Kevin SoucekMarch 4, 2022 

Developing a recognizable consumer brand takes a significant amount of time and money. As such, trademarks, being in continuous use in commerce, barring certain exceptions, would not have a designated expiration date, unlike copyrights and patents. Therefore, maintaining brand recognition for generations may require businesses to update or even change their branding. In our modern marketing landscape, businesses must be able to adapt to change, and one way to do so is by updating their trademark(s). Trademarks are used as source identifiers for businesses and are valuable assets. Therefore, modifying the existing image while maintaining/tacking the rights associated with the current mark’s registration can be quite beneficial.

Trademark “tacking” is a legal doctrine. This doctrine allows a trademark owner to modify its trademark while retaining the first-use date of the original mark, as well as all of the original mark’s goodwill, provided that the modification creates the same, continuing commercial impression as the original mark, and would be considered by purchasers as the same mark. In other words, this doctrine permits a trademark owner to “tack” its use of a newer version of a mark onto the older version of a mark, if the newer version is a “legal equivalent” (the same, continuing commercial impression) of the older mark, thereby retaining the benefits associated with the older version.

The trademark tacking doctrine is understood best by example. One of the better examples of a successful trademark tacking is found on a kitchen staple you likely have in your cupboard, Morton® salt.  Since the early 1900s, this classic container has depicted the “Morton Salt Umbrella Girl” trademark. As the image below shows, the “Morton Salt Umbrella Girl” trademark has not been stagnant over the years; rather, this trademark has been regularly modified throughout time to ensure that the Umbrella Girl’s look remains modern. As shown, each modified version of the trademark includes the same essential image showing a young girl holding an umbrella in one hand to shield against falling rain, and in the other hand, a package of salt under her arm with the spout open and salt running out.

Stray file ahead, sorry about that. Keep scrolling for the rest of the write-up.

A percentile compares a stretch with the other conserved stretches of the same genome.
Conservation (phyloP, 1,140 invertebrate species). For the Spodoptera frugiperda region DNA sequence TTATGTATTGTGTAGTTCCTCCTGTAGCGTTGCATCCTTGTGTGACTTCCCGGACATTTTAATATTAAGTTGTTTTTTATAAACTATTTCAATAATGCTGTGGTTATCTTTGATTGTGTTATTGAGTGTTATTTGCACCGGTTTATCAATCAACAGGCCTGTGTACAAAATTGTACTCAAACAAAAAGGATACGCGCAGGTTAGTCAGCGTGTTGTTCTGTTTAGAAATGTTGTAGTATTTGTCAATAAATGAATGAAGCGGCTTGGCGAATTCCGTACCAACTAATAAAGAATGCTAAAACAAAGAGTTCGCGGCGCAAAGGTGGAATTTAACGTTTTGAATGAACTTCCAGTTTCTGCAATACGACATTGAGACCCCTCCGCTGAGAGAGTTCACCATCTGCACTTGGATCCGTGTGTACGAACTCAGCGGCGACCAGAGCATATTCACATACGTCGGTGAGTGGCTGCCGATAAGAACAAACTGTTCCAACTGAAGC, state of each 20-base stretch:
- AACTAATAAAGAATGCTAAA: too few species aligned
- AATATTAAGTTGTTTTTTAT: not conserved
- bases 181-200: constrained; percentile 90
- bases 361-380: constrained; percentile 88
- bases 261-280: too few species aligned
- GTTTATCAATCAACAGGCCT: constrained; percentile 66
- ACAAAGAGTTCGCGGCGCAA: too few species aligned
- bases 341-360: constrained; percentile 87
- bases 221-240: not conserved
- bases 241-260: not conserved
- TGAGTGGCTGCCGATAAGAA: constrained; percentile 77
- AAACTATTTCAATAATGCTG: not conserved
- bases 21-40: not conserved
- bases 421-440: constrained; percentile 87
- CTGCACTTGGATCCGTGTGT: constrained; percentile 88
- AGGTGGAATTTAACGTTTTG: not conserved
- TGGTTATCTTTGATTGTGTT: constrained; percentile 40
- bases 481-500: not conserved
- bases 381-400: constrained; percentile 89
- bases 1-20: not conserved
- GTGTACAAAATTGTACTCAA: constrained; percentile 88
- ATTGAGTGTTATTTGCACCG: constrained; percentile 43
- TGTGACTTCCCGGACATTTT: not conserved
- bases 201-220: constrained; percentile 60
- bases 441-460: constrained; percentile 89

In essence, under the trademark tacking doctrine, as long as each new version of the trademark creates the same continuing commercial impression in the minds of consumers as the prior mark, then the trademark rights acquired from the first registration should continue or be “tacked” on to the original. Without this tacking doctrine, trademark rights could be reset/reduced, each time a trademark logo is modified. This means that without this doctrine, the trademark would end up with a new first-use date and could potentially lose the rights and goodwill attached to a prior-version of the trademark.

When thinking about taking advantage of the tacking doctrine, the primary question following any change/modification is whether the change/modification causes the trademark to create a different commercial impression such that the trademark will be viewed by consumers as a new mark. If the change/modification is too great, the trademark owner could lose some or all of the trademark rights/benefits (such as the goodwill and/or date of first use) in connection with the older version of the trademark. Thus, there must be a balance between the need to update/modify a trademark while ensuring that the mark retains its same, continuing commercial impression to the ordinary consumer. In any event, modifying/updating one’s trademark is certainly a business decision and should be made on the basis of thoughtful input from an experienced trademark attorney.

The bottom line is adapting to change is not only necessary in life, but in business. Whether you realized it or not, famous marks like EBAY®, Domino’s® and UPS® (as shown below) made modifications to their company logos over the years – modifications that consumers appreciate and still recognize – modifications that helped the brand adapt and grow.

If you or your business have questions regarding your trademark, trademark rights, or are considering modifying your current trademark, please contact us at Walter | Haverfield.

Kevin Soucek is an associate in the Walter | Haverfield Intellectual Property Group. He can be reached at 216.619.7885 or at ksoucek@walterhav.com.
Kristina Schiavone is an associate in the Walter | Haverfield Intellectual Property Group. She can be reached at 216.658.6231 or at kschiavone@walterhav.com